Mr. Azuka Ezemakam lived in Alpha Beach Estate in the highbrow Lekki Peninsula area of Lagos until June last year, when coastal erosion in the once serene neighbourhood forced him to relocate from the estate he had lived in for eight years.
Ezemakam said he had to pack out of the estate because his life was no longer safe. His words: "I didn't pack out of Alpha Beach Estate but I was displaced from the Estate. I lived there for over eight years and had peace. But sometime in May last year, coastal erosion swept through the estate and this was happening almost on a daily basis. Water from the Ocean was just surging and taking over the estate.
"It happened at the time the first phase of Eko Atlantic City project was being commissioned. I left for my safety because the surge was too much. All the access roads to the estate have vanished; electricity poles were taken away and you must drive through people's houses to get access to your own building. It came to a point that I wasn't sure of my safety any more.
"That was when I moved out. I was afraid that one could be asleep and if the surge comes, one is gone. We lost lives in Alpha Beach because of the ocean surge; a woman actually lost her baby to the coastal flooding. As I speak, the main access route to Alpha Beach is gone. If the Lagos State continues in this mannerl,I am afraid that very soon, Lagos will be under water".
Mr. Ezemakam spoke at a one-day Roundtable on Climate Change Adaptation in Lagos: Eko Atlantic City- Dream for Few or Nightmare for Many? organised by Heinrich Boll Stiftung in Nigeria.
Mr. Gbenga Okunsanyo of the Ocean Surge Committee, Goshen Beach Estate also painted a similar picture of the plight of residents of the estate, allegedly due to the ongoing reclamation of land for the building of highbrow multi-billion dollar Eko Atlantic City.
But a climatologist, Prof. Emmanuel Oladipo stated that it would be wrong to attribute the plight of residents of both estates to the ongoing reclamation of land for the Eko Atlantic City project, because coastal erosion had started in both estates prior to the commencement of work at Eko Atlantic. He however agreed that when one area is eroded, another area is bound to benefit as sand is deposited in the new area.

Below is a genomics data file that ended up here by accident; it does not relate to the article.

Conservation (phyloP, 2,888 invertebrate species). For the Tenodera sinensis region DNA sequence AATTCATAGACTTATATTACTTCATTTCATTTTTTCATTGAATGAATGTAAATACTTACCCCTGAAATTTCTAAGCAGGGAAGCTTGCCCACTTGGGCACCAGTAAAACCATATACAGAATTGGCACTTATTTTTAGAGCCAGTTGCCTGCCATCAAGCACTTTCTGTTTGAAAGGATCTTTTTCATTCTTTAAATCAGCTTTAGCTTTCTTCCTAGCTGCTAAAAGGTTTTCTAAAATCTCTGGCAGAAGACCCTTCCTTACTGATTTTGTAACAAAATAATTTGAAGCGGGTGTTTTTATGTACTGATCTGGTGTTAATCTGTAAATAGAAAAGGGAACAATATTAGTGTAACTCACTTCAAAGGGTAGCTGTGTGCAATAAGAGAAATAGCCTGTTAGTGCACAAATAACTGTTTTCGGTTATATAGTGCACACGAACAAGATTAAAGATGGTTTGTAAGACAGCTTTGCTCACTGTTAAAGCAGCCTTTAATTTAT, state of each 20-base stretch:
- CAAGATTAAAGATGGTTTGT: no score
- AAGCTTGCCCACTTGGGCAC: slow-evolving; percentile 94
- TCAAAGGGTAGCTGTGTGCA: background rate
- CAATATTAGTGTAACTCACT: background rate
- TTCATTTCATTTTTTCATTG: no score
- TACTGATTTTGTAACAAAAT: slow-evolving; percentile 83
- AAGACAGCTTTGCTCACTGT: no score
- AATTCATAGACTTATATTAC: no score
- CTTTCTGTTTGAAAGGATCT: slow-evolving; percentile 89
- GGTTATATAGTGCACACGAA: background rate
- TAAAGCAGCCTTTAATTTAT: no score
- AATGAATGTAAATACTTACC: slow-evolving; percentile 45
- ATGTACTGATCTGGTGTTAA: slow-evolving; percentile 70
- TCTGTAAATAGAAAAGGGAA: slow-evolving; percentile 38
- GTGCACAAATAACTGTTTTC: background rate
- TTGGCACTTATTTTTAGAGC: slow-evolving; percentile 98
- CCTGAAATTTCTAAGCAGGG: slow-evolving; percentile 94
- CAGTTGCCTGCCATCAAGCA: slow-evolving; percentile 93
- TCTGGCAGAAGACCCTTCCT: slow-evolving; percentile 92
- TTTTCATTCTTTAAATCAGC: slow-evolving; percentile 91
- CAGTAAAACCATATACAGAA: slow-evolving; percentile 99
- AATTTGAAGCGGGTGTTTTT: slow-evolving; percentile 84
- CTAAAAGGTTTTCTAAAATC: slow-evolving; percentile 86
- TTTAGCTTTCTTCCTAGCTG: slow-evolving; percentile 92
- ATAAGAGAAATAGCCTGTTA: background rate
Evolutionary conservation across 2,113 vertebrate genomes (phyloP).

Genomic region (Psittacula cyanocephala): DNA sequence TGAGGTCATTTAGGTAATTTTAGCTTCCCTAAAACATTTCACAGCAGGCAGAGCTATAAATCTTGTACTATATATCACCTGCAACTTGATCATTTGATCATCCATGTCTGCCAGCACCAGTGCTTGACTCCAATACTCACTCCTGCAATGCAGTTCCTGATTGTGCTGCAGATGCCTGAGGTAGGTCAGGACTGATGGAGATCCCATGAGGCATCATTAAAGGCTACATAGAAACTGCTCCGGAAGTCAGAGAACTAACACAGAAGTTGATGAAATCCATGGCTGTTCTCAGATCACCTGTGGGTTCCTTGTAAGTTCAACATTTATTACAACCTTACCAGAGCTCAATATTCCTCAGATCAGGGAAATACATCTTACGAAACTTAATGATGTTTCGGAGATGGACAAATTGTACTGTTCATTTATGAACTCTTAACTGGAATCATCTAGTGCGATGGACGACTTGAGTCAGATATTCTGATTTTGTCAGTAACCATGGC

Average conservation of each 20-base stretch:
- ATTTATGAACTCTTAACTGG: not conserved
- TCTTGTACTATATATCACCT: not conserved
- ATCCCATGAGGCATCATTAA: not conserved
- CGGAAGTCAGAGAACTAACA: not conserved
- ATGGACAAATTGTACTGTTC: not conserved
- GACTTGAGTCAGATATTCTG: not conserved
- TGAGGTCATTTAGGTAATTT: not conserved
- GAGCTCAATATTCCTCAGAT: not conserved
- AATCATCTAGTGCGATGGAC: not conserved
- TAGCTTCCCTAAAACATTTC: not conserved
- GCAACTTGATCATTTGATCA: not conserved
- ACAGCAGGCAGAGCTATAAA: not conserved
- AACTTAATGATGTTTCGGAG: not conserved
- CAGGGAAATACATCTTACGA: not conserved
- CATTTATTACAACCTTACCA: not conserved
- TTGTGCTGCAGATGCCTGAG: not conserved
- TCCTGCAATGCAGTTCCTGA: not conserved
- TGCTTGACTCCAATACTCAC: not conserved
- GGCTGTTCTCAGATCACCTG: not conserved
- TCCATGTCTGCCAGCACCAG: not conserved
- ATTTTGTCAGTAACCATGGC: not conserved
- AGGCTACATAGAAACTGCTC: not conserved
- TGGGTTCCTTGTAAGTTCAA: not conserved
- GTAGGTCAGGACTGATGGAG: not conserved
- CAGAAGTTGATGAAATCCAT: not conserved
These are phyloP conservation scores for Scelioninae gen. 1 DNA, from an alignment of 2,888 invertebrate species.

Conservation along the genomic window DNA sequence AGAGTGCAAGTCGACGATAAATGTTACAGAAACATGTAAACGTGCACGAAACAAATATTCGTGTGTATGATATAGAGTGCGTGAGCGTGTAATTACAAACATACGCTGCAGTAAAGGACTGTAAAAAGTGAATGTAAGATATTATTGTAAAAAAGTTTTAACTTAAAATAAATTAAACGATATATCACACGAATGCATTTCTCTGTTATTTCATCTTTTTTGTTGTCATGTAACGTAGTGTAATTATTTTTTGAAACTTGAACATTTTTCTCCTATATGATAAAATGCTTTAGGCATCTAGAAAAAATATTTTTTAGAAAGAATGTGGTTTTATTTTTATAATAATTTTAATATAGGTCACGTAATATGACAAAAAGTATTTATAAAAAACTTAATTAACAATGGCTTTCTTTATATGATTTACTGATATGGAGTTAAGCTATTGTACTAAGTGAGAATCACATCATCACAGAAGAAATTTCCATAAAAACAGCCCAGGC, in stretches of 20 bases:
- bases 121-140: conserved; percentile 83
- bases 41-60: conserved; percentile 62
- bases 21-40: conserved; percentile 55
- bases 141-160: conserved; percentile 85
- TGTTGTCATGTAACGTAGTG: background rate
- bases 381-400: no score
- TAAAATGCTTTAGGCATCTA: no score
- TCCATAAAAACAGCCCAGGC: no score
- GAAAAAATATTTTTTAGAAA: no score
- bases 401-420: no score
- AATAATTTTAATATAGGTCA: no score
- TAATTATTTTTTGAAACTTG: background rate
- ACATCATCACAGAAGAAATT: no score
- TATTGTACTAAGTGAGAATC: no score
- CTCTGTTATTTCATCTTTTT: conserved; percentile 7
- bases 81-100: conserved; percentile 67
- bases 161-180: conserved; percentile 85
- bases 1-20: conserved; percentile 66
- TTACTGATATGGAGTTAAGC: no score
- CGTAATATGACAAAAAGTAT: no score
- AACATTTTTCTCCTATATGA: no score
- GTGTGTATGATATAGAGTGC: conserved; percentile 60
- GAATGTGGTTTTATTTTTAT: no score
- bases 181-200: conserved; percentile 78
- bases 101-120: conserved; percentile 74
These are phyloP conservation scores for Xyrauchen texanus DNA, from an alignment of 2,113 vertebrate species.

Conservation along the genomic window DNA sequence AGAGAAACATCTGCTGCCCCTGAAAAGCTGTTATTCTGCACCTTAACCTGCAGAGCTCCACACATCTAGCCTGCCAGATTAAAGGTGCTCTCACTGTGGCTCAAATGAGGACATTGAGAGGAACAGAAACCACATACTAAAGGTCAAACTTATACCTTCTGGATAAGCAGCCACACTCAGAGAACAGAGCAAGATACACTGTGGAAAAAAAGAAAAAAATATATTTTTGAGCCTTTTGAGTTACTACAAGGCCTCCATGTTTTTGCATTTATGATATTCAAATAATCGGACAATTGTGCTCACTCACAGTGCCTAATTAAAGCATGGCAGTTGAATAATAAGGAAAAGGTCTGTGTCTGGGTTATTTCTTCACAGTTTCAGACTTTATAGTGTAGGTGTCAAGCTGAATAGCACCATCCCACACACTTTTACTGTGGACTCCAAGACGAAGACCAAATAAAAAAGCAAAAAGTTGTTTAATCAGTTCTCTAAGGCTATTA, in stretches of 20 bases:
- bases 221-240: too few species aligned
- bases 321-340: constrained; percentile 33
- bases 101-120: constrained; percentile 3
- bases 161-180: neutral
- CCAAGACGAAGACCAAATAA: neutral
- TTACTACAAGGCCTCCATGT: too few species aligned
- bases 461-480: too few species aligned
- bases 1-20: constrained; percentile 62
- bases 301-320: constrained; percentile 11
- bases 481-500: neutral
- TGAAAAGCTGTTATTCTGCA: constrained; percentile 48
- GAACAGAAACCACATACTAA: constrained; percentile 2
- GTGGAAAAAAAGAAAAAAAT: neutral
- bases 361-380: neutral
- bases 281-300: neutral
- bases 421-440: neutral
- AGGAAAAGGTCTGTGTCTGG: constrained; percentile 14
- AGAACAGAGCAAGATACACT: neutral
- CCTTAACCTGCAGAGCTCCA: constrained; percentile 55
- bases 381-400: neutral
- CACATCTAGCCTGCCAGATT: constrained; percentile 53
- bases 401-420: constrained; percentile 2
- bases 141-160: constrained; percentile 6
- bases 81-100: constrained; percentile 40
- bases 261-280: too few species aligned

Oladipo who spoke on "The Imperative for Sea Level Rise Risk Assessment for the Development of Lagos Coastline (Including the Eko Atlantic Project)" regretted that the Lagos State Government failed to carry people along before the project owned by the Chagori Group was embarked upon.
He warned against a reoccurrence of the mistakes made during the development of Victoria Island in the 1970s. According to him, VI was planned to be a highbrow residential neighbourhood and remained so until the late 1980s when commercial activities started springing up in the area."
The luxury people who bought properties in Victoria Island thought that they would enjoy is no longer there," he lamented.
On the ongoing development at Eko Atlantic, Prof. Oladipo who reiterated the cliche that water must find its level, explained that you cannot displace that quantity of water from the Bar Beach and expect it not to find another place to percolate.
Prof. Oladipo stated that Eko Atlantic and other Federal/ State projects along the Lagos coast should undertake sea-level risk assessment that will model predicted sea-level changes in a range of scenarios such astime series, incremental climate change, shear events, storm frequency and intensity. The assessment should also model the form that changes will take as well as provide an understanding of the associated impacts on existing coastal systems infrastructure and property.
He decried the use on only engineering approaches in determining the construction of Eko Atlantic City, contending that other approaches like the biological and socio-institutional approaches should have also been taken into consideration. Oladipo stated that the best adaptation measures should include a combination of responses - Integrated Coastal Zone Management, ICZM.
...Eroded Alpha Beach Estate
" ICZM considers over the long term to balance environmental, economic, social, cultural and recreational objectives, all within the limits set by natural dynamics. ICZM enables decision makers to choose between the range of options available when responding to sea-level rise, and how to prevent piece-meal reactions that compound the problem," he said.
Also speaking on "Coastal cities under climate change impacts" at the Roundtable, a frontline environmentalist, Mr. Ako Amadi stated that beach nourishment and barrier walls are only temporary measures.
He called for afforestation and reforestation and decried the cosmetic approach to tree planting in Lagos and many other Nigerian cities.
Amadi who teaches at the University of Maiduguri called for a moratorium on developments in the shorelines.
But one issue that bothered participants at the roundtable was why the developers of Eko Atlantic did the Environmental Impact Assessment, EIA for the project abroad. They also wondered why the document is being kept secret by both the Lagos state government and the South EnergyX, the South African contracting firm handling the project.
Henrich boll Stiftung's Lagos Liaison Officer, Mrs. Monika Umunna who was elated by the outcome of the roundtable, promised to get a copy of the EIA from the Federal Ministry of Environment to enable the stakeholders study the document in greater details.